Over 20 years ago, a diverse group of youth leaders and educators decided on six “pillars of moral education”, or values they believed were central to the lives of ethical people, regardless of their differences. These values are service, honesty, respect, kindness, participation, and commitment, all of which I think have a place in education. In particular, I think that honesty and respect merit extra attention, though this may be because these are values I personally appreciate in others. However, each one has its own level of importance in providing students with a caring, working environment that prepares them to be citizens with rights to life, liberty, and the pursuit of happiness. Many of these values encourage this kind of citizenship in the classroom to help each other learn, which I think is also significant. Respect is imperative for a warm and nurturing classroom environment that encourages learning, while participation in group, partner, or individual activities improves academic achievement. Without these values within the classroom, it is easy for students (and the teacher) to fall into habits of disrespect or apathy. As an example out of the classroom, several of the characters we read about this week exemplified some of the characteristics that aren’t ideal in a classroom and are not conducive to good learning. In the Bible, Jacob convinced his uncle to let him keep the spotted and striped sheep or goats as payment for his labor, while he left the pure white ones for his uncle. A seemingly decent trade, his uncle agreed, and Jacob was true to his word in this regard. However, he also used trickery to ensure that the babies born of the strong sheep and goats were spotted or striped, and therefore his, while the weak sheep and goats were white, and belonged to his uncle. Though no consequences came of these actions (at least yet, as far as I know), what Jacob did was dishonest and unkind. He helped himself at his uncle’s expense through cheating. In the classroom, tricking other students in such a way would be considered bullying or cheating, and either way is something I’d like to discourage through building positive relationships and a respect for values in my students. In All the King’s Men, Willie Talos seems to start out a decent man, but appears to later be corrupted by politics and the treatment of others. In the chapters describing his later life as the governor, Willie tends to do what he wants despite how it makes others feel. For example, when he and his crew were visiting his father, he disrupts his wife’s happiness (or feeling of success and importance as a hostess) and ignores his father’s wish to spend time with him. All this to speak to a judge hours away who refused to do as Willie asked. Afterward, Willie orders Jack to dig up some “dirt” on the judge, no matter how long it takes and despite Jack’s previous relationship with him. I don’t think he is oblivious to the feelings of these people who are “close” to him, but I think he has lost his sense of caring about them. He does not work with them, he works on his own and orders them about. If I were to assign groups in a classroom, this is not something I would want to see my students doing. When one student takes over the work, he or she is doing everything and not letting others contribute. These others aren’t able to talk about their ideas or discuss anything, and lose interest in the project. I think this is what happened to Jack, whose idea of morality is that “what you don’t know won’t hurt you because it ain’t real” (Penn Warren, 1946, pg. 44). He just goes along with Willie, and though he seems to be thinking along the lines of what is right, he never acts on it. These examples show that values like honesty, kindness, respect, and participation are important in life, and that they do have a place in the classroom.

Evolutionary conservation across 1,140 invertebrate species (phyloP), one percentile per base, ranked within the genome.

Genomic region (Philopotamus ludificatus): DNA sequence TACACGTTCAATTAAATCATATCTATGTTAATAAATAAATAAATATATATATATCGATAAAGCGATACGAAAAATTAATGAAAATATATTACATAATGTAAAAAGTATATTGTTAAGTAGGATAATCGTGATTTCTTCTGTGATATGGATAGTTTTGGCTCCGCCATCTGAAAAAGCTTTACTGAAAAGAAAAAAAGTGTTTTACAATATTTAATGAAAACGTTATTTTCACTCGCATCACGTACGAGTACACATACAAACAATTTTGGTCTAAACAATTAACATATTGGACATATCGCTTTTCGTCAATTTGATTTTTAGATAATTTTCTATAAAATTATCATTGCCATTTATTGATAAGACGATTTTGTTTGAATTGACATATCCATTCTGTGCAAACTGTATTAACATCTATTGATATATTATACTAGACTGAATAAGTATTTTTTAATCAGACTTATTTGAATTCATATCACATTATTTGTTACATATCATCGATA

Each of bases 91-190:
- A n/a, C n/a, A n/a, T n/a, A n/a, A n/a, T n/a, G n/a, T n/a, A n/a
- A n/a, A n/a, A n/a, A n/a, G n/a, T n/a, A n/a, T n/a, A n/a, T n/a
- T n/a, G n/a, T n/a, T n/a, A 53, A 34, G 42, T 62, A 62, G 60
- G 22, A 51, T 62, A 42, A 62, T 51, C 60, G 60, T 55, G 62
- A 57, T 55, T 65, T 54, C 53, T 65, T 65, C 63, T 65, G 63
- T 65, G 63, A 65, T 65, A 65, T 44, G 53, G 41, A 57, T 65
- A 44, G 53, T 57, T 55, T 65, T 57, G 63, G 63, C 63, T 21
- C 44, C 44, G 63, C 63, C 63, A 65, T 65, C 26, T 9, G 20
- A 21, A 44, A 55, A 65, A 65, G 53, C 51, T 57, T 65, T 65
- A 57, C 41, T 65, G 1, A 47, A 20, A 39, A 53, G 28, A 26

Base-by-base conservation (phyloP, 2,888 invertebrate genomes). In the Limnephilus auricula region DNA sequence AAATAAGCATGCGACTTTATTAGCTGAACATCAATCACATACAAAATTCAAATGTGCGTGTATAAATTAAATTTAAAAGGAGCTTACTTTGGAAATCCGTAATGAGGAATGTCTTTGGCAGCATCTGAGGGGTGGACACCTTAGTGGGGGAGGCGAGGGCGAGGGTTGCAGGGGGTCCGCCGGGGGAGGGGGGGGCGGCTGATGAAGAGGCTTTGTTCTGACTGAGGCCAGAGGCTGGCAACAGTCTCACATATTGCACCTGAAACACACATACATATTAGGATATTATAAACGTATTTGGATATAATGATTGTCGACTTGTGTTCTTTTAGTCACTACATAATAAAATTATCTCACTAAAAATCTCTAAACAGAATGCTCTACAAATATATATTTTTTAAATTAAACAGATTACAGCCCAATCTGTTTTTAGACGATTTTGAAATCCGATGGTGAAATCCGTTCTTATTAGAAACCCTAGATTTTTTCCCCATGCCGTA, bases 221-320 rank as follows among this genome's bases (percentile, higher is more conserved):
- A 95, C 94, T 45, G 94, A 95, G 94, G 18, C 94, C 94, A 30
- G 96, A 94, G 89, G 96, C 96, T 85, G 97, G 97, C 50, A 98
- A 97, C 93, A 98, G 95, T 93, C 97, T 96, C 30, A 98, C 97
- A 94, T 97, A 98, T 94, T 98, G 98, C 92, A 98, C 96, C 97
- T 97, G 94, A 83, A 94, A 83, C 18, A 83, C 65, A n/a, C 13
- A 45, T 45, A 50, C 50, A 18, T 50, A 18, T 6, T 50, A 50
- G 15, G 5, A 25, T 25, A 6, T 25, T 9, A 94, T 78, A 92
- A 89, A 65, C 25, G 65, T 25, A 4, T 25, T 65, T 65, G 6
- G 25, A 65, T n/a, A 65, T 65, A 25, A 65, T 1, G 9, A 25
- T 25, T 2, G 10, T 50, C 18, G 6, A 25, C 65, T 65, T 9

There is no one way to educate students for character. As I will be teaching elementary students, I hope to make it as fun and interesting as possible, with both explicit and implicit teachings to really get the point across. Explicit so that students have words to describe what they are learning, and can talk about whether or not they were respectful or committed, but also implicit so that they see that these kinds of values can be found everywhere in life, in and out of school. I read a great article on educating kids about lying in a fun way, to help them understand that “covering it up” doesn’t make the bad go away. Briefly, if you put salt on your ice cream, it makes the ice cream taste bad. But what if you cover it up with chocolate syrup? Does it taste better? (It might…I love salty sweets, but the kids probably won’t if you REALLY salt it up!) It’s a fun kind of explicit learning opportunity that you can later reference as needed. These aren’t necessarily the only or the best ways to teach kids about values and character education, however. In The Abolition of Man, Lewis argues that “without the aid of trained emotions the intellect is powerless against the animal organism” (Lewis, 1944, pg. 24). I interpreted this as meaning that someone who is taught from birth that some immoral act (his example is cheating at cards) is something you don’t do is less likely to commit the immoral act than someone who grew up cheating and likes to argue about moral philosophy. It seemed as if he were arguing for training emotions rather than letting students make their own judgment calls, though this was the most difficult read for me (and I needed help from the internet to interpret some of what he was saying!) and I may not have understood it correctly. Does he favor rote memorization over experiential learning? It seemed that way, but I’m not so sure. Regardless, he certainly believes that values are important, and that if we remove all sentiments from the mind, we produce “men without chests”, or people of no will and conscience. He argues that making value judgments are an essential part of clear thinking, which I can certainly agree with.
Penn-Warren, R. (1946). All the king’s men. Orlando, FL: Harcourt, Brace & Company.
Lewis, C. S. (1944). The abolition of man. New York, NY: Harper One.